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Fueled by tradition: There's more to consolidating fire companies than closing stations and moving trucks

Wednesday, February 06, 2002

By Michael J. Dongilli

The local firehouse conjures up a collection of sentiments -- a bastion of protection, a friendly social hall hosting bingo games and parties, home to generations of firefighters who are proud to serve.

That's why many communities shudder at the suggestion that their volunteer fire company consolidate with another. Take away the building, merge one company's identity with another and, some believe, the spirit of the company dies.

Yet, such mergers are happening with increasing frequency as the economics of firefighting and a shortage of volunteers make it difficult to operate stations efficiently.

In some places, it has been done successfully.

An emotional business

When it comes to streamlining firefighting services, there's more to consider than the bottom line.

"There's no clear direction to take because you're dealing with business decisions that have an emotional component to them," said Michael Foreman, government policy specialist with the Center for Local Government Services, an operation of the state Department of Community and Economic Development. Among other things, the center helps communities evaluate their firefighting services and offers recommendations on how to improve efficiency.

Of Pennsylvania's 2,461 fire departments, all but about 100 are volunteer companies. Often, their proximity to each other and the fact that they provide identical services raise the question of just how many fire companies are needed in an area.

Pick a county in Western Pennsylvania, and Foreman rattles off a list of stations that are either merging or studying the possibility of doing so.

In most communities that the center studies, he said, some opportunity exists to consolidate at least the administration of fire companies, and in many places, there's a solid case to merge the companies entirely.

Frequently, Foreman said, "you've got duplication of existing services with respect to the number of service providers within a given area." That can cause problems and financial headaches for municipalities trying to ensure coverage for every inch of their communities, but unable to provide the funding to keep all of the stations equally outfitted.

"On the other hand," Foreman said, "there is a reason why fire stations are located on a certain site. The municipality is served in all areas kind of equally, rather than facilities being concentrated in a certain area where the response time [could be] affected. The stations are placed in areas relative to coverage, population and maybe even where most of the fires are."

O'Hara is just one local community struggling with equipping all of its fire companies.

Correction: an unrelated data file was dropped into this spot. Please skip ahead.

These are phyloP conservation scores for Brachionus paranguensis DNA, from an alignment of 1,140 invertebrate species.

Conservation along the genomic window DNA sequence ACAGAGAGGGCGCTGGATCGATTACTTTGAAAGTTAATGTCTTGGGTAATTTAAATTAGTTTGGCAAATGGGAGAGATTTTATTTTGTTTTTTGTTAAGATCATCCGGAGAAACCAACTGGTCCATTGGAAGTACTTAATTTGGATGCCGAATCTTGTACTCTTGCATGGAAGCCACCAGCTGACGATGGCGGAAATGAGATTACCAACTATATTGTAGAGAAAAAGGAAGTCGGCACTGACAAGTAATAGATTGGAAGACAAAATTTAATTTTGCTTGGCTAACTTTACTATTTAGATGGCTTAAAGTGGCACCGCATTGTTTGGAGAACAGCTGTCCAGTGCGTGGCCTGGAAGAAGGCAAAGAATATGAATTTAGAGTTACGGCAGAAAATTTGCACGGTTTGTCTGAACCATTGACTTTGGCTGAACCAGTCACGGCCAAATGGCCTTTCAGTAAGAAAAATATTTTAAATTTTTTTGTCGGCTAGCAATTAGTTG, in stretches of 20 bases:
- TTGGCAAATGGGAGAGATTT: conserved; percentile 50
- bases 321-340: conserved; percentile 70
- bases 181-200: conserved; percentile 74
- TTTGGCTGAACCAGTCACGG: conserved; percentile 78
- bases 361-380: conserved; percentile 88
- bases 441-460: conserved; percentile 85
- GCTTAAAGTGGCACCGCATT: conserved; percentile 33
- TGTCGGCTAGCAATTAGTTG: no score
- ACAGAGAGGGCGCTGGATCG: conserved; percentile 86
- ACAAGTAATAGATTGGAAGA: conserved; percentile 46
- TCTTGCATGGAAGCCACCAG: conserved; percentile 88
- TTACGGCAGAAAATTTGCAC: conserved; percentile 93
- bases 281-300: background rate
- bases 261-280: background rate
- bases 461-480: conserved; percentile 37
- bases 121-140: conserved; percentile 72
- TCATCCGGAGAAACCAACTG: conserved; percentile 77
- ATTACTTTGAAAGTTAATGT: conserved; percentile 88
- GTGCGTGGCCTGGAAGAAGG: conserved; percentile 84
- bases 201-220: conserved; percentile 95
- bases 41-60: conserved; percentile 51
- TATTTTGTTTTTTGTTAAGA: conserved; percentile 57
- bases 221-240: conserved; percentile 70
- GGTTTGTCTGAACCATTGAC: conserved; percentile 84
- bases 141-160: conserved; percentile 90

For nearly a year, O'Hara council wrestled with how to fund requests from the Pleasant Valley and Parkview fire departments for new engines totaling more than $600,000. In 1999, the township set up an emergency equipment fund to help offset such costs, but the fund has a balance of only $450,000. After several sometimes strained meetings last year, council indicated at a workshop session in December that it would vote to buy both engines at an upcoming meeting. The trucks take a year to manufacture and, with some budget shifting, council believed it could have the money by then.

The vote never took place, however, after council heard from Guyasuta, the township's third fire department, which argued that the township had an even greater need for an aerial ladder truck. Currently, the township can use an aerial ladder truck through a mutual aid agreement with other municipalities. Council is now looking at a $750,000 purchase for just the aerial truck and is uncertain what to do about the two fire engines.

Several times last year, township Manager Douglas Arndt urged council to consider unifying the three departments to streamline expenses and eliminate multiple equipment purchases. He urged the creation of a municipally owned and managed department staffed by volunteers. Council didn't agree. Council President Marshall Treblow said any talk of consolidation should include a much broader area.

"We need more intergovernmental cooperation and we need to eventually start looking at regional solutions as opposed to township solutions," Treblow said.

Other communities also are grappling with costs, duplication of services and a lack of volunteers.

The Center for Local Government Services recently completed a study in Elizabeth Township and recommended that the number of departments be reduced from eight to five, said Joanne Beckowitz, township commissioner.

At the end of last year, two departments merged, and Beckowitz said it was only a matter of time until more are consolidated.

The township pays for the departments' insurance, workers' compensation and gasoline. It also gives each department $2,000 annually but, like most volunteer companies, the township's departments rely on fund raising.

Last year, the township dedicated one-half mill in property tax revenue for fire services. The tax brings in an additional $200,000 to be used exclusively for fire services, but how it is distributed hasn't been determined.